3. Create a method

class Circle {

    ...

    private static function RADIUS_TO_CIRCUMFERENCE() {
        return M_PI * 2;
    }

    public function getCircumference() {
        return $this->radius * $this->RADIUS_TO_CIRCUMFERENCE();
    }

}

This is my favourite workaround that I'm aware of. The value is constant, and it doesn't affect the global space.

Is there another workaround which is even better?

share|improve this question
    
Hmmm forget my answer, it's totally stupid. x) Can't modify a const value, that's the purpose of it... –  Virus721 Aug 6 '13 at 11:44
1  
Btw solution 2) won't work. define() is runtime while const is "compile" time (i.e done before). –  Virus721 Aug 6 '13 at 11:45
    
Why bother about global scope? M_PI is global as well. –  Bart Friederichs Aug 6 '13 at 11:48
    
Also, ask yourself if you really need this as a constant. Returning $this->radius * M_PI * 2 might be more readable. Let PHP worry about any optimizations. –  Bart Friederichs Aug 6 '13 at 11:51
    
@Virus721 I know const is done before define() – see my "digression". Solution #2 shouldn't work, but it does (I've tested it), and I'd like to know why it works. –  TachyonVortex Aug 8 '13 at 12:03

2 Answers 2

up vote 1 down vote accepted

I would recommend this approach:

class Circle {

    ...

    private function RADIUS_TO_CIRCUMFERENCE() {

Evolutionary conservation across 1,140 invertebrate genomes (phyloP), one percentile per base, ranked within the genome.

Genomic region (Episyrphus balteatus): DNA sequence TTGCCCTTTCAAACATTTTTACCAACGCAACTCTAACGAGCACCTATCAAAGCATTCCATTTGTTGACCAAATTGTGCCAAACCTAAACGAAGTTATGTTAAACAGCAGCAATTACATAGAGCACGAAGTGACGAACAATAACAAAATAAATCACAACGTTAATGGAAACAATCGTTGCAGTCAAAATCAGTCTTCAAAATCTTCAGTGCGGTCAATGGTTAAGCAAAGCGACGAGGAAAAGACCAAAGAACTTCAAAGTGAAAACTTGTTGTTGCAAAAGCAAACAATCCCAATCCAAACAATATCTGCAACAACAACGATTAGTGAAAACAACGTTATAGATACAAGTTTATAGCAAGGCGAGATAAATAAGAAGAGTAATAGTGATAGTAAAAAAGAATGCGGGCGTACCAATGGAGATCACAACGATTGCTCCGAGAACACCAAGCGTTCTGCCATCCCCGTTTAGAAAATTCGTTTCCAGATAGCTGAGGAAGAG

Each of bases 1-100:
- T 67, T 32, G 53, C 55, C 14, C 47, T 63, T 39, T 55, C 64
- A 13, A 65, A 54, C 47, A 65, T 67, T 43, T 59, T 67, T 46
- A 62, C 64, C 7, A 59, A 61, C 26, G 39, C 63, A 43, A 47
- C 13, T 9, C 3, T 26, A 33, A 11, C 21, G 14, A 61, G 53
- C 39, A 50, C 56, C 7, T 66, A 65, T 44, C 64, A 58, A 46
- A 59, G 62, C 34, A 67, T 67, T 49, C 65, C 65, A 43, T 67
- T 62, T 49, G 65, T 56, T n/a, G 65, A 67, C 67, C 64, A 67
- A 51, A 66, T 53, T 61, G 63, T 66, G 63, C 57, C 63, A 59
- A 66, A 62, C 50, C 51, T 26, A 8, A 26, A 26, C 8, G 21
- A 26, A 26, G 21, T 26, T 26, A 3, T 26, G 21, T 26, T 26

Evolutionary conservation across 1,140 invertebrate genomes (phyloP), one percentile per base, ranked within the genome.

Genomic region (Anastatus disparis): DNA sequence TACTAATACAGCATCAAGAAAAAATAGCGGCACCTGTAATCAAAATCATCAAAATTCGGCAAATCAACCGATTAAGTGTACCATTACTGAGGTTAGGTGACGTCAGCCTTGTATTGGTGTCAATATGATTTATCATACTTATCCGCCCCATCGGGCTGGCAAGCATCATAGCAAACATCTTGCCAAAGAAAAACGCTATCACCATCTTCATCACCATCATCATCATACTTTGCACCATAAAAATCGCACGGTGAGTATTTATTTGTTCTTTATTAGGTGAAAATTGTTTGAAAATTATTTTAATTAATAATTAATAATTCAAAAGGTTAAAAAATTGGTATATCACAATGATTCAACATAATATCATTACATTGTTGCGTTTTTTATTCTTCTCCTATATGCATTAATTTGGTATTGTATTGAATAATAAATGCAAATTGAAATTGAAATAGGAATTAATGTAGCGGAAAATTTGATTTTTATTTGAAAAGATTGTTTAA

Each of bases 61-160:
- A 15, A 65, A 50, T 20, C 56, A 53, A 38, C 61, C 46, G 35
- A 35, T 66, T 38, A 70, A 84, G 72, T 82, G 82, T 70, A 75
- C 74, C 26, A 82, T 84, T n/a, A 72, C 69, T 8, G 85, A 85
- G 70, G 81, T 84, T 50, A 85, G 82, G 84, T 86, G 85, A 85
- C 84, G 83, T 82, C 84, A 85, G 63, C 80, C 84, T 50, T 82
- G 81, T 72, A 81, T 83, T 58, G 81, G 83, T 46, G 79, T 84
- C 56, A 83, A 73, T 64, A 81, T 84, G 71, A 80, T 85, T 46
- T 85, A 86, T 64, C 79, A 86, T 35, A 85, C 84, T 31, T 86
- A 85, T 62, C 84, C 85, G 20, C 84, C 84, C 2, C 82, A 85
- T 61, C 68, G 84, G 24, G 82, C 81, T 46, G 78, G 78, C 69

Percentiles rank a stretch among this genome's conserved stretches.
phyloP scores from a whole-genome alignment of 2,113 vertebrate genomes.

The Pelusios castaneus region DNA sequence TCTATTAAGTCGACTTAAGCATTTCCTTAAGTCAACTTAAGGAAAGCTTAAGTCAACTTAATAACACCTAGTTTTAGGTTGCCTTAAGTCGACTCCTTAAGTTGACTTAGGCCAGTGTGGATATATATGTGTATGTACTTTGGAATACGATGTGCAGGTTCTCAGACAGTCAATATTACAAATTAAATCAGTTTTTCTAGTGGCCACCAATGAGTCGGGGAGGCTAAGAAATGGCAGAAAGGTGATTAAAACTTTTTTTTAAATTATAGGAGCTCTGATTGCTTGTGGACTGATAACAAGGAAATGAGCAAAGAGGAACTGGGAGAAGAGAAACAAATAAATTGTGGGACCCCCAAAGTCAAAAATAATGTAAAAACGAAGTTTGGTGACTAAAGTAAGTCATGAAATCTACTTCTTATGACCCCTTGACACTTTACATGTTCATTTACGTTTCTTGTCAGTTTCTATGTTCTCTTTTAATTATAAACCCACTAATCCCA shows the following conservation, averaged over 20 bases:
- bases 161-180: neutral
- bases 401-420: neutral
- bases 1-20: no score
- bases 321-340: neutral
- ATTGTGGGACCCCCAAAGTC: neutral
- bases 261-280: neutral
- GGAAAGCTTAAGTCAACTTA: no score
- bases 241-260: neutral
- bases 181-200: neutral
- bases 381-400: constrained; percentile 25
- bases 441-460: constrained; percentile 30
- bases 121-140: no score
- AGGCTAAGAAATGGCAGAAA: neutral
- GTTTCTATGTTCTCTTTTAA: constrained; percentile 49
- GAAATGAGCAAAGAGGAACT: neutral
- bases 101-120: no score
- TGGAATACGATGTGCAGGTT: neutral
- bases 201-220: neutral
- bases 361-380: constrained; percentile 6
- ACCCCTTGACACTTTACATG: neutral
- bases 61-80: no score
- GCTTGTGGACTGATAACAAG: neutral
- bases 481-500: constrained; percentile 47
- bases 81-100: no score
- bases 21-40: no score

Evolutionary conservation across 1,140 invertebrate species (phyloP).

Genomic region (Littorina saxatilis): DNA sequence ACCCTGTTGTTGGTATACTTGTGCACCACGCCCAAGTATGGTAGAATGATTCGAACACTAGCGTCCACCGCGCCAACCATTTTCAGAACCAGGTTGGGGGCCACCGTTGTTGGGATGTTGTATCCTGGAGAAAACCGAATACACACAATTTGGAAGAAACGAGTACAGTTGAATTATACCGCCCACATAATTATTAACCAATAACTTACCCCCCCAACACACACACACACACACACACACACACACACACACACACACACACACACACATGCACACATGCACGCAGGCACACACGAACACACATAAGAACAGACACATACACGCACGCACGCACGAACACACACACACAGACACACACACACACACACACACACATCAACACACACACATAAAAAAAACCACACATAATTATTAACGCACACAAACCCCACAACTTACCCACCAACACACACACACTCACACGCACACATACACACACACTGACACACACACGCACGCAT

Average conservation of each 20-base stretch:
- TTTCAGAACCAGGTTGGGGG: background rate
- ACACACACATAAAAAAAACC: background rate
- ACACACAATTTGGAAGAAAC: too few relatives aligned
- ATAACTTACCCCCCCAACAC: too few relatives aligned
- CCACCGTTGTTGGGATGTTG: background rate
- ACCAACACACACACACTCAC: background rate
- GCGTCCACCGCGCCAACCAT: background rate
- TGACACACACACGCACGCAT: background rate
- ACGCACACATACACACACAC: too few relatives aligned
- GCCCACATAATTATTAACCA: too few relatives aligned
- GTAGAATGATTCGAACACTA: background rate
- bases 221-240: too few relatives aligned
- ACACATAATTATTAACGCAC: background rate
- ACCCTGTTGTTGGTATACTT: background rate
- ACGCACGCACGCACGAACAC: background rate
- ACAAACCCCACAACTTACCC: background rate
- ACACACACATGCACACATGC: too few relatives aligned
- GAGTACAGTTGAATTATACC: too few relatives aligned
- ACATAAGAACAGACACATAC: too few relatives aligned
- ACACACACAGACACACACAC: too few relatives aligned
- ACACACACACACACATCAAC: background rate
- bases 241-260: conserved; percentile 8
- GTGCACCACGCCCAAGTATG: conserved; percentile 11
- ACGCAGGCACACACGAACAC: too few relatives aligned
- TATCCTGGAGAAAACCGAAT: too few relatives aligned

static $RADIUS_TO_CIRCUMFERENCE;

        if ( null === $RADIUS_TO_CIRCUMFERENCE )
            $RADIUS_TO_CIRCUMFERENCE = M_PI * 2;

        return $RADIUS_TO_CIRCUMFERENCE;
    }

    public function getCircumference() {
        return $this->radius * $this->RADIUS_TO_CIRCUMFERENCE();
    }
}

The goal is calculation only once for all class entities, like a real constant.

share|improve this answer

If you agree to use a standard variable instead of const keyword :

class Foo {

    public $CONST_A; // = calculation A // To let people quickly see the value.
    public $CONST_B; // = calculation B 

    public static function initClass() {
        self::$CONST_A = /* calculation A */;
        self::$CONST_B = /* calculation B */;
    }
}

Foo::initClass();

initClass() is done only once, when the class file is required.

share|improve this answer
    
Thank you for your answer, but unfortunately it doesn't help me. Firstly, the properties $CONST_A and $CONST_B need to be public static for the code to work. Your answer has the same problem as my solution #1 (the values of the properties can be changed, and so it's not a good workaround for creating "constants"). In addition, since the properties are public, anyone can change their values from outside the class, by doing something like Foo::$CONST_A = 10;. –  TachyonVortex Aug 8 '13 at 12:52

Your Answer

 
discard

By posting your answer, you agree to the privacy policy and terms of service.

Not the answer you're looking for? Browse other questions tagged or ask your own question.